Read more: Wolves (photo), Vader (photo), Emmy website, VRScout
Google slips an interactive, virtual gallery in your pocket
Download the Google Arts & Culture app and tap to place their second “Pocket Gallery” into your office or home. An AR gallery space enlarges before you: the “Art of Color” exhibition showcases 33 famous artworks organized by color scheme. The virtual gallery is expansive, spanning multiple wings and likely requiring an empty room for full walking exploration. But double tap before paintings and teleport before a Van Gogh or Picasso work, then simply tap the canvas for more information on the history of the artwork. The paintings are represented in extremely high fidelity and the interactivity expands our conventional understanding of a museum placard. With the scale and quality of a roomscale VR experience, powered solely by Apple ARKit or Google ARCore, the experience is a fascinating re-imagination of gallery space.
Read more: Engadget (visuals), Next Reality
LEGO’s haunted building sets include companion AR app experience
The Hidden Side is a new LEGO slate of eight building sets, including a haunted high school, a paranormal school bus, and a graveyard, all of which have augmented reality capabilities. Kids build out the small sets, download a companion app, and unlock mysteries and gameplay to bring the school or graveyard to life. Assume the perspective of one of the figures and discover ghosts around the virtual town. Tom Donaldson, SVP of Creative Play Lab at the Lego Group said, “We’re breaking the mould of gaming-first AR play experiences to create a new type of play where the physical world actually influences the AR layer, instead of the other way around.” Solve the mysteries haunting the town of Newbury before it’s too late: coming August 2019.
Read more: The Mirror, LEGO site (photo)
Santa Cruz VR experience visualizes impact of sea level rise
The City of Santa Cruz, California, and Dr. Juliano Calil (Virtual Planet) collaborated on a VR visualization for users to witness the stunning projection of 2.4 feet of sea level rise on the town’s coastline. The short experience is designed so that the City can spread awareness and facilitate active planning for the imminent threat of climate change: it will be deployed at community outreach events and eventually turned into a mobile app. The interactive “Sea Level Rise Explorer” visualizes many data points: sea level rise, wave energy, storm damage, property values, but also population, mortality rates, and social vulnerability. Using advanced drone photogrammetry, it is a striking case study of virtual reality’s potential to create a visceral understanding of an unfortunate reality.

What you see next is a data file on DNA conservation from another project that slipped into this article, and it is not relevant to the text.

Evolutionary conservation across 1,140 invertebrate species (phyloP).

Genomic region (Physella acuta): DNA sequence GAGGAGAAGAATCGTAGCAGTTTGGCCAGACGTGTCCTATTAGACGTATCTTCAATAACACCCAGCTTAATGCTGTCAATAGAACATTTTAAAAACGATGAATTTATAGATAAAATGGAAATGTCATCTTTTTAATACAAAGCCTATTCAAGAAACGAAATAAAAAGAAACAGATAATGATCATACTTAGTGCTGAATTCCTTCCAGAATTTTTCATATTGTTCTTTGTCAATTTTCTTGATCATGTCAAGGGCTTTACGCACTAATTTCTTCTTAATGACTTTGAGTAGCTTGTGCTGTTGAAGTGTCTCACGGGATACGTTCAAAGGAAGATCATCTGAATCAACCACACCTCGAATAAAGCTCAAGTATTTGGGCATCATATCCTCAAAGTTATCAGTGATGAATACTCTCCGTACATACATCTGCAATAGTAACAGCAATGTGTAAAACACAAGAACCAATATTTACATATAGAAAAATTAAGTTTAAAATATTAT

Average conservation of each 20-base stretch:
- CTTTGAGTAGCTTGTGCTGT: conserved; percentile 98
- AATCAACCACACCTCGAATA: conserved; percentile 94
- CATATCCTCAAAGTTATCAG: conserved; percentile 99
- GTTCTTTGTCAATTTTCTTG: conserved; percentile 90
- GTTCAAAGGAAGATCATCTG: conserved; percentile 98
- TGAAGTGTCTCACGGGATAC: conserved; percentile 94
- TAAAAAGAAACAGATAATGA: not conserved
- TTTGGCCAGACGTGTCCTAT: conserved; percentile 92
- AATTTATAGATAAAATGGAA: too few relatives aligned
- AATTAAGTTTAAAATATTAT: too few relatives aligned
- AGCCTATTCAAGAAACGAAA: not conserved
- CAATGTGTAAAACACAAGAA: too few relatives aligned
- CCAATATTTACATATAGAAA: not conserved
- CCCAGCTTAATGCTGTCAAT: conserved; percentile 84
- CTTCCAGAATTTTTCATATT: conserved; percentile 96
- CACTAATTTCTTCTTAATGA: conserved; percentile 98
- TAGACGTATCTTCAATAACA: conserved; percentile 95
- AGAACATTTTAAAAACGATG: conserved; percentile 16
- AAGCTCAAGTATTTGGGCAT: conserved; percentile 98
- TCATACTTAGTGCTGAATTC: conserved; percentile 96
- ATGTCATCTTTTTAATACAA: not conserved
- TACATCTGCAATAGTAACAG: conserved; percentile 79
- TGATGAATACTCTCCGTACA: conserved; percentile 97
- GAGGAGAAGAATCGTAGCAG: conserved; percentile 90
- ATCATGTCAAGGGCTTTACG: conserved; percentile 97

Read more: Middlebury Institute
Porsche tests backseat VR entertainment in driverless cars
The carmaker and startup Holoride collaborated on a VR experience linked to the motion of the car — as the cars turn, the visuals in the virtual experience match, preventing motion sickness and allowing for intense immersion. Car sensors feed movement data into the headset in real time. Holoride has opened their technology to automakers to consider and demo. They hope to deploy VR experiences that correlate with navigation data to precisely time the game to the duration of the ride. VR finds another specified utility with in-car entertainment and gaming.